--Soriano endured his second consecutive miserable playoff, and that might hasten his move from leadoff to the middle of the order. Soriano was 1-for-14 (.071) against the Dodgers after going 2-for-14 against Arizona last year in the NLDS. Good teams can game-plan Soriano perfectly, throwing him sliders low and away and watching him flail away. When Soriano isn't on base or hitting home runs, the offense usually doesn't go.

--1B-OF Micah Hoffpauir did not make the postseason roster, but the Cubs had him working in Arizona in case they advanced. Hoffpauir is no kid at 28, but he hit 25 homers and drove in 100 in only 71 games at Class AAA Iowa (Des Moines).


The Cubs look to be strong contenders for the NL Central title for at least a few years to come. They ended this year with 97 wins, and the roster isn't "old" in most key places. Many key veterans are signed to multiyear deals, but center field once again could become a question mark.

BIGGEST NEEDS: Middle relief became the weak link on a generally strong pitching staff, particularly in the second half. The Cubs have spent big bucks on their bullpen in recent years, acquiring such pitchers as Howry and LHP Scott Eyre. But their best production has come from homegrown products such as RHP Carlos Marmol and, for much of the second half, Samardzija. If the Cubs don't trust CF Felix Pie for 2009, they'll have to look for help there to go along with Johnson.

FREE AGENTS: RHP Kerry Wood, RHP Ryan Dempster, RHP Bob Howry, CF Jim Edmonds, 1B-OF Daryle Ward, RHP Chad Fox, RHP Jon Lieber

The Cubs want to re-sign Dempster, but they want to see how many years Wood wants. The Cubs probably won't go much past a year and an option for Wood, whose health is always a risk. Howry is as good as gone. The Cubs probably will let Edmonds walk even though he helped them after the Padres released him. Ward showed his age, and his pinch-hitting touch wasn't what it was. They'll likely bid him goodbye. Lieber and Fox are at the end of their careers.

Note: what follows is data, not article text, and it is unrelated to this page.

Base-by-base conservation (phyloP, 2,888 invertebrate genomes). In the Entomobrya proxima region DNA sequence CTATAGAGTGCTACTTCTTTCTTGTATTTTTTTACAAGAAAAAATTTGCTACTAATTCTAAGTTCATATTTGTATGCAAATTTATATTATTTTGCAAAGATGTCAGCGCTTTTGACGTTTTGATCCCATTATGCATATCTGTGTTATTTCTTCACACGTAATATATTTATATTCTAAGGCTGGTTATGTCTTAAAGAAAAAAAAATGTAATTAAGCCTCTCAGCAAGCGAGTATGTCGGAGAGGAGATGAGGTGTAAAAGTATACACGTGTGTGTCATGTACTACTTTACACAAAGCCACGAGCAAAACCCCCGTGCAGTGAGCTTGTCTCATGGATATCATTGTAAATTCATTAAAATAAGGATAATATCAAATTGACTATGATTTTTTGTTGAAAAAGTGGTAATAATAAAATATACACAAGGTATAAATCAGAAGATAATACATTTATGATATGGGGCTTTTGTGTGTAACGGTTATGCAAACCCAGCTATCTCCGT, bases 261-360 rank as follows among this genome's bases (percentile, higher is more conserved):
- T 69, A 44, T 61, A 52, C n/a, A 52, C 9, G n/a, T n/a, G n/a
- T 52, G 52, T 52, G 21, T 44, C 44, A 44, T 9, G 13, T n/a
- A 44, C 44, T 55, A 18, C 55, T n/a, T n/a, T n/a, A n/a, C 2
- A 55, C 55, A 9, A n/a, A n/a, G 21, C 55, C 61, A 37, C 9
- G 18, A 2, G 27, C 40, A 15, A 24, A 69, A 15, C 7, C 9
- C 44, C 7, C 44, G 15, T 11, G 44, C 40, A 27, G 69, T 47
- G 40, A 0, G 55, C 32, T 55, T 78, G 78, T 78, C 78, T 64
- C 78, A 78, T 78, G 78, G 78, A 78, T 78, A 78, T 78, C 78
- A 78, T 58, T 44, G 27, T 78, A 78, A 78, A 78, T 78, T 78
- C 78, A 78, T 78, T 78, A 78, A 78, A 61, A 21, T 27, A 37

ARBITRATION-ELIGIBLE: RHP Michael Wuertz, LHP Neal Cotts, CF Reed Johnson, SS Ronny Cedeno, RHP Chad Gaudin

The Cubs haven't gone to a hearing since a long-forgotten regime got to that point with Mark Grace in the early '90s. Hendry would like all five players back, but the Cubs likely will have trouble re-signing all five without incident. The Cubs weren't happy with Gaudin, who hurt his back at the end of August and pitched poorly upon his return in mid-September.

IN LIMBO: C Henry Blanco, LHP Rich Hill, LHP Sean Marshall

The Cubs have a club option on Blanco, a valuable mentor to Rookie of the Year candidate Geovany Soto. They probably won't pick it up, instead choosing to negotiate a lesser deal. Hill was a part of the rotation on Opening Day until developing command problems and then coming down with a back ailment. The Cubs could look to trade Hill and/or Marshall. Marshall, because of his versatility, could fetch something in return.


The Cubs will keep a close eye on the cranky right shoulders of RHPs Carlos Zambrano and Rich Harden, both of whom missed time down the stretch.

Soto came down with a sore left hand and wrist, and that hampered his hitting. A winter of rest should help.

Soriano will have to work hard in the winter so that his legs don't give out, as they've done in his two seasons with the Cubs.